Planting Your Hydrangea
- Planting your hydrangeas in early spring or in the fall is ideal.
- If you plant them in the summer, they need a lot more water in the beginning to establish the root system.
- When you are planting a hydrangea, remember that the blooms and stems must be protected from strong winds and the hot afternoon sun.
Avoid planting in open areas: strong winds could break stems with flowers on them.
Avoid trees: Don’t plant hydrangeas directly under trees. They don’t like competing for moisture and nutrients. Aggressive tree roots will crowd them.
- Choose a good garden soil, moist and high in organic matter, to give your hydrangea a strong start. Make sure your plant has good drainage. If the soil is too wet, the roots might rot, and the plant will die.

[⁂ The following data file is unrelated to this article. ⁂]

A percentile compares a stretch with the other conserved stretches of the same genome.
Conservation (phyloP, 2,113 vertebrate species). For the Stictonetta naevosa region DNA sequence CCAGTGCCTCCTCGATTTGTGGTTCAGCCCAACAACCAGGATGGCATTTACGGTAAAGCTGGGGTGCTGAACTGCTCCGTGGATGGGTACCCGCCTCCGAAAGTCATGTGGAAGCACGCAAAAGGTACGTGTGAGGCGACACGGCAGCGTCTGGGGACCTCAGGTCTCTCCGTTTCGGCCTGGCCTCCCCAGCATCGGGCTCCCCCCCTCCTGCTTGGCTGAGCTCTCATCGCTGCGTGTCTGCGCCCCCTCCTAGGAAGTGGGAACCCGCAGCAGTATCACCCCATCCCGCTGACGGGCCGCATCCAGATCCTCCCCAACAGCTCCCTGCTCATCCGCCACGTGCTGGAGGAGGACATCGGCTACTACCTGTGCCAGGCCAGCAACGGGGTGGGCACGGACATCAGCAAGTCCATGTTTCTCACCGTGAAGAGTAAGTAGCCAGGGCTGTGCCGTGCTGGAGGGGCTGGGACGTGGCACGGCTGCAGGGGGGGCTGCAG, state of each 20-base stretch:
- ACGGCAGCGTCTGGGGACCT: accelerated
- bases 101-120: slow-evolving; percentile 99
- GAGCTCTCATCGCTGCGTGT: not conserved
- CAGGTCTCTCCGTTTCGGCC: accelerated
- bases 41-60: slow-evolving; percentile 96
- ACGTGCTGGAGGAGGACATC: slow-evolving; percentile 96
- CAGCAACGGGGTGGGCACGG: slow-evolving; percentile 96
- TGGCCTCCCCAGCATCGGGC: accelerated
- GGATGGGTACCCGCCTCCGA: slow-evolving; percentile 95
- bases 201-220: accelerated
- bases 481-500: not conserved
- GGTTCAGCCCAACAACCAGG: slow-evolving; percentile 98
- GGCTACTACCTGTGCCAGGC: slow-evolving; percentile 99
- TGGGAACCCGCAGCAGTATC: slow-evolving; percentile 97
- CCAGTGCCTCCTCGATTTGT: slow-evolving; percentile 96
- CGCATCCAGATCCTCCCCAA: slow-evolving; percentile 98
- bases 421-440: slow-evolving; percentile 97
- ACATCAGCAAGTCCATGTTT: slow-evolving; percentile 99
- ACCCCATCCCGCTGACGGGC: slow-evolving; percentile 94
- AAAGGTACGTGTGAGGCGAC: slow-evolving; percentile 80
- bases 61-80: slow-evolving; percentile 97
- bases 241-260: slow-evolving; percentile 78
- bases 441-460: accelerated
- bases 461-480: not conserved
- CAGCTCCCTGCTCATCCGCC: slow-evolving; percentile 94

- The location should be sunny or partly shaded (planting on the eastern side of a building ensures that, in the afternoon, when the sun is at its hottest, your plants are in the shade).
- If the pH of your soil is too high (alkaline), it can be reduced (made more acidic) by the addition of one tablespoon or more of Aluminum Sulfate per plant – this will make your flowers a deeper blue. Coffee grounds and tea bags can be used as a mulch around hydrangeas. It changes the pH of the soil and makes the pink ones turn to blue.
To know more about changing hydrangeas color, check the boxes below!